In a 2014 poll, Education Next—which has been polling American adults annually since 2007—finds that despite the fact there has been little change in polling results over the past 7 years, that’s not true of public support for Common Core:
- In 2013, 65% of the public supported the standards. In 2014, it’s 53%. That’s a 17.2% decline in just 1 year.
- In 2013 13% of those polled are opposed to Common Core. In 2014, it’s 26%. That’s a 100% increase.
So much for the public. Teacher opposition is also growing:
- In 2013, 76% of teachers supported Common Core and 12% opposed it. In 2014, only 46% support and 40% oppose it. That represents a 39.5% decline and 333% increase, respectively.
Yes, indeed. The more the public learns what’s in the Common Core, the more they’re realizing they don’t like it. That’s very good news. However, it’s likely meaningless news, as implementation of the Common Core continues apace with 43 states having already implemented it. The 3 states that have opted out of the Common Core—Indiana, South Carolina, and Oklahoma—are caricatured as out-of-step and backwards-thinking, knuckle-dragging Neanderthals.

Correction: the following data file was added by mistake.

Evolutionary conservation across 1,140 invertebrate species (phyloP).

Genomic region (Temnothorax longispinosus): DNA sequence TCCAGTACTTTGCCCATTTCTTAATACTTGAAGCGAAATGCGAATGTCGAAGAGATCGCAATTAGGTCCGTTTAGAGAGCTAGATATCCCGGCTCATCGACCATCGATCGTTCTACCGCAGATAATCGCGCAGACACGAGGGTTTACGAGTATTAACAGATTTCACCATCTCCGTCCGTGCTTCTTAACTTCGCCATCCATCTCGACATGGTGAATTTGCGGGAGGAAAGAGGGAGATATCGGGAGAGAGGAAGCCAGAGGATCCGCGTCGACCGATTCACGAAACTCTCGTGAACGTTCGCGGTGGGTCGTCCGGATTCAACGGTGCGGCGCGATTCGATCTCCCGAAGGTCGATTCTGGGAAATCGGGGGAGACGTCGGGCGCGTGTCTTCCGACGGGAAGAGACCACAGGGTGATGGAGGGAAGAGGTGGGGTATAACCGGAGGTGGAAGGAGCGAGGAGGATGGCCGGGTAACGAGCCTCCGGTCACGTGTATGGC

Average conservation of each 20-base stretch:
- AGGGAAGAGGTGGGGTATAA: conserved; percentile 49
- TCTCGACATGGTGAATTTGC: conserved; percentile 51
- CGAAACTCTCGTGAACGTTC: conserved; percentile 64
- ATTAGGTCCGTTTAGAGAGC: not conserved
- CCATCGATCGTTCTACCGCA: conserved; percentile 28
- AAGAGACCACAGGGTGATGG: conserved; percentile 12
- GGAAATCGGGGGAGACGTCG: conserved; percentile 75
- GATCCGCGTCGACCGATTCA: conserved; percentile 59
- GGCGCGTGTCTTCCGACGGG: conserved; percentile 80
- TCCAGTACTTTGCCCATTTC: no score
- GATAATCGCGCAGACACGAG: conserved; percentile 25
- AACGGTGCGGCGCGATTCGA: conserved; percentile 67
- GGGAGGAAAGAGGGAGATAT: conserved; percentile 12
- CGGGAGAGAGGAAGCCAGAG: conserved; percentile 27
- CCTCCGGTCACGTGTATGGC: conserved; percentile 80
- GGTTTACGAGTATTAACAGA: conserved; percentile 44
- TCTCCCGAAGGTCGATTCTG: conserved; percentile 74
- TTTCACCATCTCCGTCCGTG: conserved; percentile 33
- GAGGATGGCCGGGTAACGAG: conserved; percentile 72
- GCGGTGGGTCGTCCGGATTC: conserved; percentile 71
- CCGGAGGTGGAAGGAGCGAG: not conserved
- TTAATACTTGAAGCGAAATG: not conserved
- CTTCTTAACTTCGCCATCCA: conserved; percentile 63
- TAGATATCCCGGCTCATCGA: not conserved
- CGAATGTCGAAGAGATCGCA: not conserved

But, it’s those so-called “progressive states” that have it wrong. Education is a “reserved right” belonging to the states NOT the federal government. Once a supporter of the Common Core, Governor Fallin of Oklahoma offered an accurate assessment of what is really going on with the Common Core:
Unfortunately, federal overreach has tainted common core. President
Obama and Washington bureaucrats have usurped common core in
an attempt to influence state education standards.
As Governor Fallin noted, Oklahoma would develop standards that are “better than common core.” Yes, every state should. It’s their constitutional responsibility.
Let the discussion begin...
To read the Education Next posts, click on the following links:
"No Common Opinion on the Common Core."
"2014 Education Next Survey: A Visual Breakdown."